The survival rate of Fingerlings is always higher in grow out ponds as they are less susceptible for predation, less vulnerable to the disease and more tolerant to environmental fluctuations. This leads to higher production and productivity due to better growth rate because unhealthy juveniles perish during nursery rearing. Advanced fingerlings take less time to reach marketable size, ideal for multiple stocking and harvesting. Ranching of advance fish fingerling in natural environment gives better performance. Rearing of advance fingerling adopted by the farmers with assurance of low mortality and compensatory growth during the grow-out phase fetches better economical returns. The subsequent growth of the advance fingerlings up to marketable size is definitely rapid.

    The following states have been identified as potential States for promotion of Mission Fingerling

    1) Andhra Pradesh 2) Assam, 3) Bihar, 4) Chhattisgarh, 5) Gujarat 6) Himachal Pradesh 7) Jammu and Kashmir 8) Jharkhand 9) Karnataka 10) Madhya Pradesh, 11) Maharashtra, 12) Odisha, 13) Rajasthan, 14) Sikkim 15) Tripura 16) Tamil Nadu, 17) Telangana,
    18) Uttar Pradesh, 19 ) Uttarakhand20) West Bengal.

    Coldwater Fisheries

    Coldwater Fisheries occupy an important resource for the people residing in the uplands of India. India has significant resources in terms of upland rivers/streams, high and low altitudes of natural lakes in addition to man-made reservoirs existing both in Himalayan regions and Western Ghats. There are 16 big and small rivers in Himalayan and peninsular regions having an area of about 3885 km. Apart from these rivers, area of natural lakes is 20500 hectares. The man made reservoirs are spread over an area of 26500 hectares. The Coldwater Fisheries sector in India is small but vibrant with potential for growth. Thrust areashave been identified for holistic development of all segments for enhancing Coldwater Fisheries production through cluster-based farming as well as conservation of natural resources.The Vision is to develop Coldwater Fisheries in a big way by adopting new and innovative production technologies, management and utilization of less utilized water resources and with proper market set-ups.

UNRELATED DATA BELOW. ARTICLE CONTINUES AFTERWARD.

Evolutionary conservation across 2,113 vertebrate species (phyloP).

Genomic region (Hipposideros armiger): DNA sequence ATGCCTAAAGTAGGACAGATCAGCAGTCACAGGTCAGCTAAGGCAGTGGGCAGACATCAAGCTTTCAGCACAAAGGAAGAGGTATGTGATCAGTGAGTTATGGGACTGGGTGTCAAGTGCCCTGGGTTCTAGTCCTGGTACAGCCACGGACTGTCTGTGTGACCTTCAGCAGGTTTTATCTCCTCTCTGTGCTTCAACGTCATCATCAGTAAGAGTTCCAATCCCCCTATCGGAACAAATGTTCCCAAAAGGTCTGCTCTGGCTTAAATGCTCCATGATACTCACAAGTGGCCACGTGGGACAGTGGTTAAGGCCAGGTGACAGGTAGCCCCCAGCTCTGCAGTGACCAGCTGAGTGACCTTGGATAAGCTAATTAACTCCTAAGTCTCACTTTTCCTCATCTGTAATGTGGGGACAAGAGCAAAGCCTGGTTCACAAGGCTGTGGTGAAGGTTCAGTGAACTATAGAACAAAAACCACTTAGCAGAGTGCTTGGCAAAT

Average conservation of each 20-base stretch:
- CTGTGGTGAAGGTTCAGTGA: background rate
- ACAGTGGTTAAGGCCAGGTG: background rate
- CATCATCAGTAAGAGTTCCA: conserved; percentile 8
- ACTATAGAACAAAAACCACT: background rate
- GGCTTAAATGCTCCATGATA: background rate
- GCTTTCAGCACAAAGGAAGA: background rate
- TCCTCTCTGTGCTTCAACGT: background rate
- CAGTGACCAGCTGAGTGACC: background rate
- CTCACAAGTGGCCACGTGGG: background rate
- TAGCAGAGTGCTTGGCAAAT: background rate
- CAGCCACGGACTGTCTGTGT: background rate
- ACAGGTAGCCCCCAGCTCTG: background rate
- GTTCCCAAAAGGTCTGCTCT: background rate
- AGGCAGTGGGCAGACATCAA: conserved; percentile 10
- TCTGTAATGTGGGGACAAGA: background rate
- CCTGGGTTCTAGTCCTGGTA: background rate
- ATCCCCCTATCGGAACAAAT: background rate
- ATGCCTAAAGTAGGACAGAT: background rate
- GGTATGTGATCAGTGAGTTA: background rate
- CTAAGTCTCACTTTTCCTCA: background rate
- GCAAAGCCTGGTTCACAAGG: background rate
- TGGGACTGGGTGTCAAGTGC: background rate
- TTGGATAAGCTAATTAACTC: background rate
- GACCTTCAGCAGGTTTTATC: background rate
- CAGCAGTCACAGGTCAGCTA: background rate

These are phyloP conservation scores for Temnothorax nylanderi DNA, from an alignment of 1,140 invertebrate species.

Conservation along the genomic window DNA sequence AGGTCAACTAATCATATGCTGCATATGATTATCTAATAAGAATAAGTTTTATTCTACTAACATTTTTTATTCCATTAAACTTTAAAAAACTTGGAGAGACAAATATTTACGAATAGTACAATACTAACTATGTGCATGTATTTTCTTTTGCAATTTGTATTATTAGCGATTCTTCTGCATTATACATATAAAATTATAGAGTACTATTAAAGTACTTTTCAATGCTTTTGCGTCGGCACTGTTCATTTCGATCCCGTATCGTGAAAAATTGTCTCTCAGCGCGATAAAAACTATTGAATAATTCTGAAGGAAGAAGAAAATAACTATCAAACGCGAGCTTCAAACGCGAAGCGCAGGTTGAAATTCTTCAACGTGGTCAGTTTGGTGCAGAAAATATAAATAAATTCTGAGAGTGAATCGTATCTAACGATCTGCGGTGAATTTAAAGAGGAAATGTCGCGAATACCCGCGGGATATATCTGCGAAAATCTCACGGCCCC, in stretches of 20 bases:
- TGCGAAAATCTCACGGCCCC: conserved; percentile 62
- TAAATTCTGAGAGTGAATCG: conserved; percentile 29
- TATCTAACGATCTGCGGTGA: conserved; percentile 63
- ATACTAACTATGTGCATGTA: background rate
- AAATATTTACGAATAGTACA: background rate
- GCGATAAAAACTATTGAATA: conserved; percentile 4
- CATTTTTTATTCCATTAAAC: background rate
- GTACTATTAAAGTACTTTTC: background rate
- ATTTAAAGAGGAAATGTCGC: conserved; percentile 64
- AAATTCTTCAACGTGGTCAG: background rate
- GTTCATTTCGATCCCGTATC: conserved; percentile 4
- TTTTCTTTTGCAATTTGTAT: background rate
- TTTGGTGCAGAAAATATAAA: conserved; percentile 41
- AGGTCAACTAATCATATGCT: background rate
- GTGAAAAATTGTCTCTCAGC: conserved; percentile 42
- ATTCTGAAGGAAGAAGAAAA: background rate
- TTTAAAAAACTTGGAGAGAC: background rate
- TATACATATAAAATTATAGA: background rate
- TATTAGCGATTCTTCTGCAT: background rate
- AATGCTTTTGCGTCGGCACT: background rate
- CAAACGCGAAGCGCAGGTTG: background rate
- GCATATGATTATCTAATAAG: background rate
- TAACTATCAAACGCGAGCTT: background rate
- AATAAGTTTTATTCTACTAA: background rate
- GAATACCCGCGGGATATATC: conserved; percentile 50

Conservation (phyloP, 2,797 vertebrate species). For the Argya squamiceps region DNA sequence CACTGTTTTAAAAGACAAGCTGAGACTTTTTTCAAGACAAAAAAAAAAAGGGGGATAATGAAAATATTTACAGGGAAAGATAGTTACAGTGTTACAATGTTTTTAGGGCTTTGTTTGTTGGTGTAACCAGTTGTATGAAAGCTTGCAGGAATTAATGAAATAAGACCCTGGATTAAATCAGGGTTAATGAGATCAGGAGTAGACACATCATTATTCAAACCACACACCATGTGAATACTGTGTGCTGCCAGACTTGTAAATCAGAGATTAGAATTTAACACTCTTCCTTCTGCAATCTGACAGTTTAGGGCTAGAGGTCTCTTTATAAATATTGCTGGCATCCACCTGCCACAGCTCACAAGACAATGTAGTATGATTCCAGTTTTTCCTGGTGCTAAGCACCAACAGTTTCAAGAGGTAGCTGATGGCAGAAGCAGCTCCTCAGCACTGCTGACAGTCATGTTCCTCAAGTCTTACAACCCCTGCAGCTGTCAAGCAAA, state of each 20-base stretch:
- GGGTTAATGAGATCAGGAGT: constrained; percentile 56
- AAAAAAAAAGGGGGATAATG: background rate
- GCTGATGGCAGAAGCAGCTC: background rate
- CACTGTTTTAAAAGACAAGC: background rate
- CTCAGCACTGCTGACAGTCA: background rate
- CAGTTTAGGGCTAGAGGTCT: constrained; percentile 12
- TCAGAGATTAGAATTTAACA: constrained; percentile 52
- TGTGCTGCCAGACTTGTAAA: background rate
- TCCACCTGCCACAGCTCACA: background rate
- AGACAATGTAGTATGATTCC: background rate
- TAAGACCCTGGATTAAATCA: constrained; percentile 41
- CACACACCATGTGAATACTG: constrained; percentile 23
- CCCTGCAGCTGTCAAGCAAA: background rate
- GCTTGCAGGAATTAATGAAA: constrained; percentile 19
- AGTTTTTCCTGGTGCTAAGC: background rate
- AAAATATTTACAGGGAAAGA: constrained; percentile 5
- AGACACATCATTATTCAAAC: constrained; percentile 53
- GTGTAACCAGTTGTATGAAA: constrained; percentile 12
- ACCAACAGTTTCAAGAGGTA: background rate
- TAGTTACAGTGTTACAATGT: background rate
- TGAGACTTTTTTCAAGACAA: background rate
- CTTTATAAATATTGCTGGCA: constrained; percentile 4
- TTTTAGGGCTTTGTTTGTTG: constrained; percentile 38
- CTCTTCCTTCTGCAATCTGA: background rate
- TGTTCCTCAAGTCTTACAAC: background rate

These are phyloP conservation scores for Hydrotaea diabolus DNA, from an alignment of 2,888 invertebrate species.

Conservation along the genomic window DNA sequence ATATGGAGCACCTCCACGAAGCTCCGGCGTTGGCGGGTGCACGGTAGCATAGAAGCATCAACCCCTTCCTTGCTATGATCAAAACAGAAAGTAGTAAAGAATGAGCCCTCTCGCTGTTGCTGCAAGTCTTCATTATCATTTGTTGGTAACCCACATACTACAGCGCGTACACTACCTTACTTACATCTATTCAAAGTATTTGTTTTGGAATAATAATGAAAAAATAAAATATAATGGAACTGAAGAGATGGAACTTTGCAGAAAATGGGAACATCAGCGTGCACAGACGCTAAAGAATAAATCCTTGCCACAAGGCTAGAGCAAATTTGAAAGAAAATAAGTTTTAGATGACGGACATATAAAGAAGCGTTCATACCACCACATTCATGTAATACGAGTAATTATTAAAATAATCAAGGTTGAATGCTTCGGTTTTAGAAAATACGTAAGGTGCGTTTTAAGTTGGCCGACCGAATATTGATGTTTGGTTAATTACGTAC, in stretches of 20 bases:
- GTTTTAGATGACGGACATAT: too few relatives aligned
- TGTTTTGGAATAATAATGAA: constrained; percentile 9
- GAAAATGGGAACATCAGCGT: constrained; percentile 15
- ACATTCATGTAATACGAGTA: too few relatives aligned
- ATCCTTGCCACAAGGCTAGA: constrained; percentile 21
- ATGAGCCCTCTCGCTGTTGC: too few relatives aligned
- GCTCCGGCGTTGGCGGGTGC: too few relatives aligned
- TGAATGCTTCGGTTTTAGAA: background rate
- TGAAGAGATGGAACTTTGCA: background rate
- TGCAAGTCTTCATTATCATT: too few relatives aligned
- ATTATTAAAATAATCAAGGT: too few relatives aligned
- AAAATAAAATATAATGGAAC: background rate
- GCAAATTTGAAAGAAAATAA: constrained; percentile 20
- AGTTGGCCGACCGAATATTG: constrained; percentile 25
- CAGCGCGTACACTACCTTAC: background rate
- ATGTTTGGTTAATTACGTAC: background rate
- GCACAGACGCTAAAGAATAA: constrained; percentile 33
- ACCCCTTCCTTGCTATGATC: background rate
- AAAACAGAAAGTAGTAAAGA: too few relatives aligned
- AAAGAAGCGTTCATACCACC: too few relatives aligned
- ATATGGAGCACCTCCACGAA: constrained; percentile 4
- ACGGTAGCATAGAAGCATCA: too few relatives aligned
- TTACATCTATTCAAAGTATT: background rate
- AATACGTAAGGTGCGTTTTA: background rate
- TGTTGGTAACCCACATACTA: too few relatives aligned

This Department of Animal Husbandry, Dairying & Fisheries (DADF) has plans for enhancement and strengthening of Coldwater Fisheries as one of the promising sector. Therefore Mission Coldwater Fisheries Development Action Plan-2022 has been formulated to conserve and enhance Coldwater Fisheries in an economically, socially and environmentally responsible manner and to promote fish farming in hill region. Mission Coldwater Fisheries Development Action Plan is expected to enhance the food and employment security of rural and urban areas of Coldwater regions. Accordingly Action Plan for five Coldwater States like Jammu & Kashmir, Himachal Pradesh, Uttarakhand, Sikkim and Arunachal Pradesh have formulated to enhance fish production in the hill states.

    Inland Fisheries- Transformative idea

    1. Potential of transformation

    i. Efficient utilization of existing water resources.
    ii. Increase in fish productivity and fish production
    iii. Increased supply of protein rich food at reasonable prices to consumers.
    iv. Developing post-harvest facilities and reduction in spoilage.

    2. Gap Analysis:

    i. Present productivity is about 3 tons/ha water area. It can be enhanced to 6 tons/ha in first phase
    ii. Present availability of fish is about 7 kg per capitaper year while recommended quantity is 9+ kg per capita per year
    iii. Present spoilage rate is about 20% which can be reduced to less than 10%
    iv. About 60% of the existing resources are used for fish culture. Increased area coverage will be under culture fisheries.
    v. Transforming present traditional fisheries to technology based fisheries.

    3. Stakeholders:

    i. Fish farmers in rural areas
    ii. Fish co-operatives in rural areas
    iii. Retailers/traders/supply chain participants

    4. Implementation Strategy:

    i. Coverage of existing water bodies under culture based Fisheries
    ii. Increased production and supply of quality inputs
    iii. Establishment of post-harvest (cold-chain) facilities
    iv. Capital inflow from private investors
    v. Adoption of technology

    5. Components:

    i. Fish seeds (fingerlings) production
    ii. Fish feed mills
    iii. Technology based culture practices
    a) Re-circulatory Aquaculture system
    b) Cage-culture
    c) Shrimp farming in saline/alkaline soil
    iv. Improvement in post-harvest facilities (transport/ice plant/colds-store)
    v. Strengthening/capacity building of farmers and extension machinery

    6. Funds:

    i. GoI schemes (Blue Revolution, FIDF, RKVY, MNREGA)
    ii. State governments (state matching share under Blue Revolution, State plan schemes)
    iii. Private entrepreneurs
    iv. GoI and state government run projects including externally funded projects

    7. Outcome:

    i. Increase in farmers’ income
    ii. Reduction in mal-nutrition/undernutrition
    iii. Better resource utilization and improved water quality